Amira Hass has written a stunningly beautiful and powerful book about Gaza and the people who live there. Hass, an Israeli journalist working for the newspaper Ha'Aretz, did something no other Israeli journalist has done: she lived in Gaza for the four years she reported on it. Hass did not go to Gaza in 1993 intending to stay; she went to cover a story and found she could not leave. What compelled her to remain was not only the continued injustice and severity of the Israeli occupier but also the dignity and resilience of the Palestinian occupied.
Hass gives voice to the Palestinian people, and they speak eloquently and poignantly about so many aspects of their lives, including the importance of their families, the emotional and tenacious ties to homes they long ago lost, the spiritual impact of displacement, the degrading descent into poverty, the daily humiliations and the diminution of the self that results, and the corruption and authoritarianism of the Palestinian Authority and the sense of personal and collective betrayal this has created.
Hass focuses largely on the human side of the Palestinian condition and through her perceptive and often brilliant analyses and firsthand experiences, the reader gains profound insight into the emotional, psychological, and intellectual essence of the people of Gaza, and the reality of daily life and the extreme hardship and almost suffocating paralysis that presently characterizes it. The reader also is embraced by the indefatigable spirit of the Palestinians, their hope, resolve, and even optimism. The effect is compelling and, at times, haunting, as when she recounts Um Sabr and her younger brother talking about the pain of being uprooted while simultaneously living so close to their former village. The brother concludes: "When I was able to work in Israel, I always went past our fields, and I'd think to myself, what did we do to deserve this?" (pp. 159-60).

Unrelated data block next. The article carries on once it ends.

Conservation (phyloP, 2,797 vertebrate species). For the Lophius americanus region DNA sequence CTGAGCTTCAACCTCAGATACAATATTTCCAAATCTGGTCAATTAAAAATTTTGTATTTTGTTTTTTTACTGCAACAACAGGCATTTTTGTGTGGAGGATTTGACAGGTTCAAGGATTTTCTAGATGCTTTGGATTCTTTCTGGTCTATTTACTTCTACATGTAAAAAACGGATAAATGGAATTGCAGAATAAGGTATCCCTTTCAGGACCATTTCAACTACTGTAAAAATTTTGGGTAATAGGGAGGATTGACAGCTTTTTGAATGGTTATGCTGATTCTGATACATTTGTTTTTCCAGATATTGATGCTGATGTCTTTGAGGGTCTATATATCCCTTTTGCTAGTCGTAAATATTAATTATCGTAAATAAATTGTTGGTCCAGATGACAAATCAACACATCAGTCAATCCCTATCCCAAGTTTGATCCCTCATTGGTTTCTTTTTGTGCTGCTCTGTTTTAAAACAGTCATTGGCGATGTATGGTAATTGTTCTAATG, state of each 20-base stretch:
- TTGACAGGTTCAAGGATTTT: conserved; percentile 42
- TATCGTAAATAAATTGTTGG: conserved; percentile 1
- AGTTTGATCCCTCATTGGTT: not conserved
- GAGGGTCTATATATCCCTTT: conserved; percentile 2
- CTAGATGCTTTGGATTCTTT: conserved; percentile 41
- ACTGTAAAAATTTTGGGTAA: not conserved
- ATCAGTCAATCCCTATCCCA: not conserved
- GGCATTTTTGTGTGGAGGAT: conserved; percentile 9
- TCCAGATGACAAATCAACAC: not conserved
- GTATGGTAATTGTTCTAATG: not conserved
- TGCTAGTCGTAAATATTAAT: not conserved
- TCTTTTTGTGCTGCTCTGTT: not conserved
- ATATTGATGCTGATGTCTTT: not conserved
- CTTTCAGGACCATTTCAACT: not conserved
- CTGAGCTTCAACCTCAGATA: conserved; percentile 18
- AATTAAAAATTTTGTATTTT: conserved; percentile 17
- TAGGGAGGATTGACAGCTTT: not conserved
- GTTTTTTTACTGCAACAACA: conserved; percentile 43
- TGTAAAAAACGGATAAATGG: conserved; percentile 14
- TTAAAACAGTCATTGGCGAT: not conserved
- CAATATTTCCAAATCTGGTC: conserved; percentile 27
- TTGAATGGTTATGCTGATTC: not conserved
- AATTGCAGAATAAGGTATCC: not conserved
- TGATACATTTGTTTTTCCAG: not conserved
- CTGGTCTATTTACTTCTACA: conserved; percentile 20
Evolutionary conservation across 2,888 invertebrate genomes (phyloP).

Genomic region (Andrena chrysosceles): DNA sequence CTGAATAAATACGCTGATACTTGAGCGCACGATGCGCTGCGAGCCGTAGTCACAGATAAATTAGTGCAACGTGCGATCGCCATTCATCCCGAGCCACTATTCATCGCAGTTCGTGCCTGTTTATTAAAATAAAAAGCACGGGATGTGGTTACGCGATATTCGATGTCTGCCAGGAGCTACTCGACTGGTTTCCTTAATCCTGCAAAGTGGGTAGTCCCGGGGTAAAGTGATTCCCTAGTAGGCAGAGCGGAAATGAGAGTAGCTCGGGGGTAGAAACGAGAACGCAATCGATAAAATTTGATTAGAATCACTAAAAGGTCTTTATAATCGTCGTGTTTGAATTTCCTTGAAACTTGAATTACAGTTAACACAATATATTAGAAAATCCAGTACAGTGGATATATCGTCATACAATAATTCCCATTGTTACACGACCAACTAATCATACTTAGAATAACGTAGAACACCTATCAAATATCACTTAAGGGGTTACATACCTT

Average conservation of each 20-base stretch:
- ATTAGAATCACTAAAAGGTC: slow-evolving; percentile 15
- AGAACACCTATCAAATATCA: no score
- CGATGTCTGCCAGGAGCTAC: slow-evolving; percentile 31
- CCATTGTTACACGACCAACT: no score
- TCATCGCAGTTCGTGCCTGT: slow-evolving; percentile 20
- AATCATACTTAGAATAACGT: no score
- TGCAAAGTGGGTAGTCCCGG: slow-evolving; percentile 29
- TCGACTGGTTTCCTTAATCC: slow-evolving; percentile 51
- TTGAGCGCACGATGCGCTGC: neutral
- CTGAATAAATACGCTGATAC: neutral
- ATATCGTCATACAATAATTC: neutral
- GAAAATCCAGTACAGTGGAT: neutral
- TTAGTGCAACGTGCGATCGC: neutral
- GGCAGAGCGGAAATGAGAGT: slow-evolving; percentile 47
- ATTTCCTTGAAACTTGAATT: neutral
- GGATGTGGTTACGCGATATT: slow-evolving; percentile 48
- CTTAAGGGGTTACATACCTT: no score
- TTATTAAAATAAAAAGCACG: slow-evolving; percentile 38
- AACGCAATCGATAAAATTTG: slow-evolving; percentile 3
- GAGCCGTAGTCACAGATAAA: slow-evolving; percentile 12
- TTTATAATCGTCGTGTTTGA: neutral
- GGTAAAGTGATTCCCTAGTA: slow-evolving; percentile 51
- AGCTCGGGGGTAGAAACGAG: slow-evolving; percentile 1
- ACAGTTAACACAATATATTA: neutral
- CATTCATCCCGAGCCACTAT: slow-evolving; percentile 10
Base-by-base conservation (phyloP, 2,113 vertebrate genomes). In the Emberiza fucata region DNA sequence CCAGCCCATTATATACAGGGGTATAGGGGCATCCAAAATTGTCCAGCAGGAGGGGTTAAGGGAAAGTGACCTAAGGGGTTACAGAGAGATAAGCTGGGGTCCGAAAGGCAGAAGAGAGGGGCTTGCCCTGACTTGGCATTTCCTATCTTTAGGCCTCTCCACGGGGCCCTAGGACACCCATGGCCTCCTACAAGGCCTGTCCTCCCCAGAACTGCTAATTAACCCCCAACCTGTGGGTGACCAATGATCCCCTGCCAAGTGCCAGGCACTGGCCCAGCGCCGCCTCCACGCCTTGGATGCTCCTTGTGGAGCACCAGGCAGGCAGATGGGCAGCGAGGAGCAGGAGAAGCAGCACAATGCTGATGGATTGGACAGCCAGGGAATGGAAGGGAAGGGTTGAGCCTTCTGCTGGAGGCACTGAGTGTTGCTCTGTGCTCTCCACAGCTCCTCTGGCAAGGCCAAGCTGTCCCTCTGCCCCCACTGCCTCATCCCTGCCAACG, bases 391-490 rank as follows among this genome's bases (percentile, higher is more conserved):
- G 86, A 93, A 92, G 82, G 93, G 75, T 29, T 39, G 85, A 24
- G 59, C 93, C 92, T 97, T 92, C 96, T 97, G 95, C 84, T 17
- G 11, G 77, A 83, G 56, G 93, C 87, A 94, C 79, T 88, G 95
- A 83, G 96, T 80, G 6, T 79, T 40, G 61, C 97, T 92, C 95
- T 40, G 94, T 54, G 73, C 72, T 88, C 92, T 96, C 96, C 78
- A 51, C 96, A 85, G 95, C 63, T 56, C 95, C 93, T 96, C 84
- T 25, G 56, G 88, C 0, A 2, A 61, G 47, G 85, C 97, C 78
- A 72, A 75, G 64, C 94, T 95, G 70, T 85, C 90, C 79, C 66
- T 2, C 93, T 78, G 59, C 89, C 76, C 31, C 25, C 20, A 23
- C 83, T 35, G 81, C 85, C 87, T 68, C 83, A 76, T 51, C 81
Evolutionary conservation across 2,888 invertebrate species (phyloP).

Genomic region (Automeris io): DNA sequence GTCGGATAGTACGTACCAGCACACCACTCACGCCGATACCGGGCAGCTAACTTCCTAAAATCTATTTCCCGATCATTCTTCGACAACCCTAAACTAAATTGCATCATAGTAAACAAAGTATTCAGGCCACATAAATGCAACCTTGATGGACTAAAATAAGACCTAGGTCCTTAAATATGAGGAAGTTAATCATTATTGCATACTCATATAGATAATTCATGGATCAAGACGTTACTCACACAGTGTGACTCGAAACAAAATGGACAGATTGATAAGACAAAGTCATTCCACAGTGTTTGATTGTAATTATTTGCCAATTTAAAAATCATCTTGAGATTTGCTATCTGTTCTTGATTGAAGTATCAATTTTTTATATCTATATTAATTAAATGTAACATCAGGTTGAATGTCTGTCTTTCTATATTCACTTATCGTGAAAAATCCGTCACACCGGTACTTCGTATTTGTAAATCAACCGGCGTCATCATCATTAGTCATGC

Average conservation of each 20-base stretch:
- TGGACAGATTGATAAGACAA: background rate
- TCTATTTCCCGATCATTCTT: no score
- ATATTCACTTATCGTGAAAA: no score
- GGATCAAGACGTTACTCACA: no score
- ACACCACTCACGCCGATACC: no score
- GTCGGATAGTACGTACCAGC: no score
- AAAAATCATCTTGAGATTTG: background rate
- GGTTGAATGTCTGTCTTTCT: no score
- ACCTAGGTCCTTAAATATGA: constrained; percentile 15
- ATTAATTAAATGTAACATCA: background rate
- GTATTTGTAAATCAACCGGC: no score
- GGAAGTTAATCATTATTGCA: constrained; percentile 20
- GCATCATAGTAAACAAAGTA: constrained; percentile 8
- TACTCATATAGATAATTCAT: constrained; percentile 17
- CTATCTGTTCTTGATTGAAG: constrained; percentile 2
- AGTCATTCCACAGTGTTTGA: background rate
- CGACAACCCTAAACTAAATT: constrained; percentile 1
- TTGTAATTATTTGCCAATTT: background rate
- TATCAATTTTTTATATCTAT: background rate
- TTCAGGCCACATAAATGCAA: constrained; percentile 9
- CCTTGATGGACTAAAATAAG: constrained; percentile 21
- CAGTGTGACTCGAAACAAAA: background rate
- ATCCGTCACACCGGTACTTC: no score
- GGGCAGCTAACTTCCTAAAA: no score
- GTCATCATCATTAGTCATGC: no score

The author reflects on what it means to remain so deeply connected to places most Palestinians never have seen: "But in mentioning the names [of villages], the two took their place in an essential human chain that challenges history and defies the passage of time with an individual and collective inner truth that refuses to die" (p. 161).
Hass is unequivocal about many points but perhaps the three most important are the continued oppression of Palestinians in the "era of peace," the dominant and primary role still played by the Israeli government in Palestinian subjugation, and the planned, deliberate, and unchanged nature of Israel's policy toward the Palestinians post-Oslo, a policy that still aims to ensure political weakness, economic dependence, and social fracture. One Palestinian sums up the frustration well:
"My next door neighbor has a fantasy of kidnapping an Israeli soldier," says Abu Jamil from Jabalia. "'What will you demand in exchange?' we ask him. 'The release of all Palestinian prisoners?' 'The prisoners can go to hell,' he says. 'So what do you want?' we ask. 'More leverage for Arafat in the negotiations?' 'To hell with the negotiations,' he says. 'I just want my work permit back.'" (p. 282)
Drinking the Sea at Gaza is an exceptional book--passionate, beautiful, disturbing--and should be read by all seeking to understand Palestinians and the tragedy that still befalls them.